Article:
Planning six months ahead can make a huge difference, and a 5-year plan changes everything. Without advanced planning, many seniors end up in a nursing home long before it’s otherwise necessary or end up losing everything they’ve worked a lifetime to accumulate.

With a plan developed well in advance of long-term care needs, at-home care options as well as independent living and assisted living options that reduce the level of intervention and increased quality of life may be an option. Waiting until the last minute often ensures institutionalizations at a skilled nursing facility.

So what does it take to put a long-term care plan in place? The task can appear daunting, so we’ll break it into 7 steps.

1.       Have the conversation.

The first step is to have the conversation. You won’t know unless you ask. Would your loved one prefer to stay at home as long as possible, or would her or she prefer to move into a smaller living space like an independent living apartment? Does your loved one want to take steps to protect his or her assets from long-term care costs?

2.       Assess where things stand.

Another important step is to assess where things stands now. Have you noticed mom or dad slowing down? Have there been any cognitive changes since last year’s gatherings? It’s the last thing we want to consider, but 1 in 9 Americans age 65 and older has Alzheimers, and 3 in 9 age 85 and older have the disease. Early intervention makes all the difference.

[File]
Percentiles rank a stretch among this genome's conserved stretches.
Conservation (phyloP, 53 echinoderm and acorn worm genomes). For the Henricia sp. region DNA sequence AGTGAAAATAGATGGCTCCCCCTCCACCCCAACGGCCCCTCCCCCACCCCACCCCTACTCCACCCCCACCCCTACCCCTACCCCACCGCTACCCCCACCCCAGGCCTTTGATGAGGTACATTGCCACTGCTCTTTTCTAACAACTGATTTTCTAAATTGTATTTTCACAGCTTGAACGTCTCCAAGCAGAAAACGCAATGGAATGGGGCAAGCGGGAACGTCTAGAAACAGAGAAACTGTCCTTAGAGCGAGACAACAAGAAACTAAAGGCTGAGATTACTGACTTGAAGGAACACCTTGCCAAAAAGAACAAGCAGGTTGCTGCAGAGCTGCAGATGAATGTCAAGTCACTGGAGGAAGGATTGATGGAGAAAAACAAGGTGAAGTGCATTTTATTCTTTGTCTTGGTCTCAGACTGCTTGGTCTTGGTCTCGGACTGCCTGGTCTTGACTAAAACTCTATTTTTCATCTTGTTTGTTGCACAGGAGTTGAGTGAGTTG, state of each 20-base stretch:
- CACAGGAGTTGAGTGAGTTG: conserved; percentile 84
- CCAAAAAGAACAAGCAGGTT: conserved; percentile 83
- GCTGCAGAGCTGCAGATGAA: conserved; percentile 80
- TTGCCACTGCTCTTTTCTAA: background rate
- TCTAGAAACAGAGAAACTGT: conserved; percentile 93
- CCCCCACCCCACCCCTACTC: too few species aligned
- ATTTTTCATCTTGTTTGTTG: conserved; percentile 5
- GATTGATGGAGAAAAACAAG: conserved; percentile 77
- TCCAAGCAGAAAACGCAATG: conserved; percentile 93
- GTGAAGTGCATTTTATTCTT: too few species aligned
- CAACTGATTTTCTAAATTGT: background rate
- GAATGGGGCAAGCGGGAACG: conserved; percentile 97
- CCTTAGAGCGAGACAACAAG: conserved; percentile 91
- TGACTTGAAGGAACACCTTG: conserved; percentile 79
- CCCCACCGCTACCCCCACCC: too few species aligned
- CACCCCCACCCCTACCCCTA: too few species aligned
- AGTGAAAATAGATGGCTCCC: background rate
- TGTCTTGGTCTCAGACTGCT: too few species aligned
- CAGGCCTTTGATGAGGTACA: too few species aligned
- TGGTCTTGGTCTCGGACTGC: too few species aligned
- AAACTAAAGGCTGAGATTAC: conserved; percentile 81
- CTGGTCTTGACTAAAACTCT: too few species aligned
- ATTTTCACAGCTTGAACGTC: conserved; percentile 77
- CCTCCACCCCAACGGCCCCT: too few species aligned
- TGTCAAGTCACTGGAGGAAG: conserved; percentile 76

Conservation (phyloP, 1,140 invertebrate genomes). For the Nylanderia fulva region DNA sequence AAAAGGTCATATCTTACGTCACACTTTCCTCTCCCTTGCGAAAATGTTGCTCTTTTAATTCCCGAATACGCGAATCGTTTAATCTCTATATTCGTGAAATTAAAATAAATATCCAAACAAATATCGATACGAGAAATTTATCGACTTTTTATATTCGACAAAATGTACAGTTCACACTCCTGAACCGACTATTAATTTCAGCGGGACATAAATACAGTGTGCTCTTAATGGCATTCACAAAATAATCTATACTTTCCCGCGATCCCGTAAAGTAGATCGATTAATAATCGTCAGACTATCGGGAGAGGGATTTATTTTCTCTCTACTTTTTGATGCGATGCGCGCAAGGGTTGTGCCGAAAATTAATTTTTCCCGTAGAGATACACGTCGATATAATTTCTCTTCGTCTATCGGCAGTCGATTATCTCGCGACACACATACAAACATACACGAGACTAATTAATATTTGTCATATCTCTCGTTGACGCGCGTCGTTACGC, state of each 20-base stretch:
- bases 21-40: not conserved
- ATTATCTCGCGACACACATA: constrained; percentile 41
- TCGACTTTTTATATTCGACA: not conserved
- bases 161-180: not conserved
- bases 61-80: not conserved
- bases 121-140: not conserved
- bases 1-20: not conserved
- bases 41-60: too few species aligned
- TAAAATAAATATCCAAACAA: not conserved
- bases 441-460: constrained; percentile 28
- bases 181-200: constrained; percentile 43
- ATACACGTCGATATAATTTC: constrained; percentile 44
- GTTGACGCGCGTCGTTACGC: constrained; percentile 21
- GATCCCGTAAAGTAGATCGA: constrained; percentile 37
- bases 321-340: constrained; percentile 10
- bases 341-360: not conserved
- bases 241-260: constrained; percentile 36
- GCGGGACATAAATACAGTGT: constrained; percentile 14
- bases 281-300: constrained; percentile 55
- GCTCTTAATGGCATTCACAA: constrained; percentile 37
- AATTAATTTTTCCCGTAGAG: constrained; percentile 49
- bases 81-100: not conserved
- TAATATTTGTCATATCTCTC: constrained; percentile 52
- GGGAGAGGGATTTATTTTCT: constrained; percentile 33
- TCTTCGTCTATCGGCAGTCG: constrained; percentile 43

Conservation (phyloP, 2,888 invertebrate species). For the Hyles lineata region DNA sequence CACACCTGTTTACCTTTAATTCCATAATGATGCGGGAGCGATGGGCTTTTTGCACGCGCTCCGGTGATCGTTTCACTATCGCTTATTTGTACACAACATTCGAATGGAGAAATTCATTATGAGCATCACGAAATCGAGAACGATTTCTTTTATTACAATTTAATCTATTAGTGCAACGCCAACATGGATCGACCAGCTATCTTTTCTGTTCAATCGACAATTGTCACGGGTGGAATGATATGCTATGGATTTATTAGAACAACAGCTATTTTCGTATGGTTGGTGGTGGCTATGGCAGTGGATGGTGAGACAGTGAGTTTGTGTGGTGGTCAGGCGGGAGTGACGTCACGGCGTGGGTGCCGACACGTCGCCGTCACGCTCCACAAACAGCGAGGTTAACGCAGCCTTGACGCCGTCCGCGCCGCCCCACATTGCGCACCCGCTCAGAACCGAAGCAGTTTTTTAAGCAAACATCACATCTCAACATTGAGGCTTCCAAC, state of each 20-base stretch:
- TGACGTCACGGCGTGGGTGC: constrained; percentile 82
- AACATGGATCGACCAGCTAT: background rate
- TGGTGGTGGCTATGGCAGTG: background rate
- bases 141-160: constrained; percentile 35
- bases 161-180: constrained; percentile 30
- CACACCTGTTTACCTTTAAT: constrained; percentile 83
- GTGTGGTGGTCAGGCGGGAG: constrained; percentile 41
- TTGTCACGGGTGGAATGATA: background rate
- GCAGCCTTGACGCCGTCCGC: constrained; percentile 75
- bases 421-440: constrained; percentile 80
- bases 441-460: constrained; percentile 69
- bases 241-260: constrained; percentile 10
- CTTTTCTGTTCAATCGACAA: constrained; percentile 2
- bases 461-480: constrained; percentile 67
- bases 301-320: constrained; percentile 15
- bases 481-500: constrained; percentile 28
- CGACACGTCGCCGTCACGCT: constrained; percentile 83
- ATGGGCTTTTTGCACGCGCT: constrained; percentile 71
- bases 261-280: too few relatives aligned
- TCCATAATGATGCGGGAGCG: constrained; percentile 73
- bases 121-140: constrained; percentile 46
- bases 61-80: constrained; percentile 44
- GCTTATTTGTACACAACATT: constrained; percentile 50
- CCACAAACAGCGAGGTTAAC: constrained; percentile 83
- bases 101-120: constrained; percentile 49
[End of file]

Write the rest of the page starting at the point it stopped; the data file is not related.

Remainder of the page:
3.       Put a written plan in place.

Putting a comprehensive written plan in place can be overwhelming. Most families don’t know where to begin or even which questions to ask. Professional help from an elder law attorney who is willing and able to put together a comprehensive long-term care plan will remove the uncertainty and get everyone on the same page. Many attorneys offer only documents even if they claim to do “planning.” Be sure your attorney is looking at the big picture.

4.       Visit facilities well in advance of need.

There are a huge number of options for long-term care. Your elder-law attorney should have the experience to steer you toward facilities that will  best serve your needs—and budget. In our experience, last-minute decisions rarely result in optimal living conditions.

5.       Review the plan regularly.

Everyone should understand their roles and its overall objectives. We recommend reviewing your plan at least every three years, but in many circumstances, an annual review is necessary.

6.       Update your plan.

Circumstances change, and your plan should keep up with your evolving family dynamic.

7.       Follow your plan.

If you’ve followed the prior six steps and have a caring advocate at your side, your plan should unfold with minimal confusion and discomfort. You’ve done the hard work ahead of time. It’s time to focus on what’s most important… your FAMILY.  

If you're unsure whether your or your loved one's long-term care plan is adequate, give us a call and schedule a time to sit down with one of our attorneys for an honest, no-cost assement. We can be reached at or 937-985-1843.